Concerns over the health effects of glyphosate — the active ingredient in Roundup and other weed killer formulations — continue to rise as evidence of harm and widespread exposure keeps accumulating.
In recent years, researchers have discovered it may affect your body’s ability to produce fully functioning proteins, inhibit the shikimate pathway (found in gut bacteria) and interfere with the function of cytochrome P450 enzymes (required for activation of vitamin D and the creation of nitric oxide and cholesterol sulfate).
Glyphosate also chelates important minerals; disrupts sulfate synthesis and transport; interferes with the synthesis of aromatic amino acids and methionine, resulting in folate and neurotransmitter shortages; disrupts your microbiome by acting as an antibiotic; impairs methylation pathways; and inhibits pituitary release of thyroid stimulating hormone, which can lead to hypothyroidism.1,2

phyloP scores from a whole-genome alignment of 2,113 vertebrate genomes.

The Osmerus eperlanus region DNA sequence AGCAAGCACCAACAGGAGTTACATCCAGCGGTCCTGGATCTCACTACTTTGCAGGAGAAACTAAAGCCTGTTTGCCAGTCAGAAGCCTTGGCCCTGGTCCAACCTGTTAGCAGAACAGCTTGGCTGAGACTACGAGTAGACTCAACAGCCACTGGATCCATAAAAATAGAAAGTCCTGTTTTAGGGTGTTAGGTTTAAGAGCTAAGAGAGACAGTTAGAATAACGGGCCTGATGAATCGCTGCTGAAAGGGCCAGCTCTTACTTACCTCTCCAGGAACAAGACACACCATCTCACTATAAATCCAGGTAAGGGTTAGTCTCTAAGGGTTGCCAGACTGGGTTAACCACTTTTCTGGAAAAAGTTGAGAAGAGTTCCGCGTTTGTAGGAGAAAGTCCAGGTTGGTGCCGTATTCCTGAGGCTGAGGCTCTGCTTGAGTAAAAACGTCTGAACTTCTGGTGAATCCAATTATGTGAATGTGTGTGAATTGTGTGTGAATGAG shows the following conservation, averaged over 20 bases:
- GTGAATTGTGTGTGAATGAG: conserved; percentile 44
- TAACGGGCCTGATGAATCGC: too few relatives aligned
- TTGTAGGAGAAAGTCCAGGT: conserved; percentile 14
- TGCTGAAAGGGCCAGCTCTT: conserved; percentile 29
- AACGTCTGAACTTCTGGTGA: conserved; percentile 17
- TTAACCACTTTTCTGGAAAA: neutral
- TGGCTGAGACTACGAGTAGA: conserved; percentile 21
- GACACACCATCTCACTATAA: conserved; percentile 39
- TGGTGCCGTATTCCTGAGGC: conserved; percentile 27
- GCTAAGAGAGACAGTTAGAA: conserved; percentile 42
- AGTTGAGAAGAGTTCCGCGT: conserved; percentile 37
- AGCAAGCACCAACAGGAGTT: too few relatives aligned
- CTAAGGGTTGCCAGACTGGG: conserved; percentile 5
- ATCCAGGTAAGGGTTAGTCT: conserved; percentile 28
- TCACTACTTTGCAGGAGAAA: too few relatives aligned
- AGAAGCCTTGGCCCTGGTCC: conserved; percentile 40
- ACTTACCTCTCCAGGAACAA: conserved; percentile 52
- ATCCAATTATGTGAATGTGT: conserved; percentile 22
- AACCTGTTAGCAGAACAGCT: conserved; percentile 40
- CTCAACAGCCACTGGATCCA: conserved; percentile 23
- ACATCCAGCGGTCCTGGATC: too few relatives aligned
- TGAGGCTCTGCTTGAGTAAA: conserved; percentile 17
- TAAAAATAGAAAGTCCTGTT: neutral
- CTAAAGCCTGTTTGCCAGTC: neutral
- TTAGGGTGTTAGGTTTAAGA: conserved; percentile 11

Roundup has also been linked to certain cancers.3 In March 2015, the International Agency for Research on Cancer (IARC) classified glyphosate as a “probable carcinogen” (Class 2A),4 based on “limited evidence” showing the weed killer can cause Non-Hodgkin lymphoma and lung cancer in humans.
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Since then, thousands of individuals have filed suit against Monsanto, blaming Roundup for their Non-Hodgkin lymphoma.5 The first case to go to jury trial resulted in a stunning guilty verdict, and Monsanto was ordered to pay the plaintiff, Dewayne Johnson, $289 million in damages.6
According to the ruling, Monsanto “acted with malice or oppression” and was responsible for “negligent failure” by not…